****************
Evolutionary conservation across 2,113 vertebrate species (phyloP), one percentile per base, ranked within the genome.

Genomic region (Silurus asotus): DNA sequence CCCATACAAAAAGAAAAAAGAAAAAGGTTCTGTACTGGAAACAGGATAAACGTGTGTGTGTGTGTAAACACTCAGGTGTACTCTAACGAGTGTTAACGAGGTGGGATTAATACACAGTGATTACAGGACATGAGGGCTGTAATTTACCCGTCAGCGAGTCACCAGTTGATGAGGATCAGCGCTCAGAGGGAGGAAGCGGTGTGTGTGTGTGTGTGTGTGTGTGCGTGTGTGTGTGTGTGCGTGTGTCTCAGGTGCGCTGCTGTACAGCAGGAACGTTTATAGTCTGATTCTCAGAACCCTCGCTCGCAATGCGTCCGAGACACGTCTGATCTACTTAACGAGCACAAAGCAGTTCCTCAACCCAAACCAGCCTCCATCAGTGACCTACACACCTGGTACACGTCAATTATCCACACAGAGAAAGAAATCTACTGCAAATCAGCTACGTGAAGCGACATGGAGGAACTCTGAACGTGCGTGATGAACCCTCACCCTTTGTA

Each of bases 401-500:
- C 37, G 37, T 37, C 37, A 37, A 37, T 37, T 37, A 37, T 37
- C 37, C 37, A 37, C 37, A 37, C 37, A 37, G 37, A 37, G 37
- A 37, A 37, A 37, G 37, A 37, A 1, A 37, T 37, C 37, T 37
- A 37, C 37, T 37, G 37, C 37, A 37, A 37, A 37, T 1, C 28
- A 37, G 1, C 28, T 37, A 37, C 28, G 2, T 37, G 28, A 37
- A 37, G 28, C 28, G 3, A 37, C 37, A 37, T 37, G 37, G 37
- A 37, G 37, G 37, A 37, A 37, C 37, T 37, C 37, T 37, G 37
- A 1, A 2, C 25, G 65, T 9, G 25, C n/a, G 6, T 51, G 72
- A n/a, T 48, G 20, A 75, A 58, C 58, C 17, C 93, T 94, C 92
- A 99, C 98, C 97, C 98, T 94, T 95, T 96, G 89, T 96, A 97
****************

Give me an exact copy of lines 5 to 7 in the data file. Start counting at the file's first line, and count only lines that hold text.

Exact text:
- C 37, C 37, A 37, C 37, A 37, C 37, A 37, G 37, A 37, G 37
- A 37, A 37, A 37, G 37, A 37, A 1, A 37, T 37, C 37, T 37
- A 37, C 37, T 37, G 37, C 37, A 37, A 37, A 37, T 1, C 28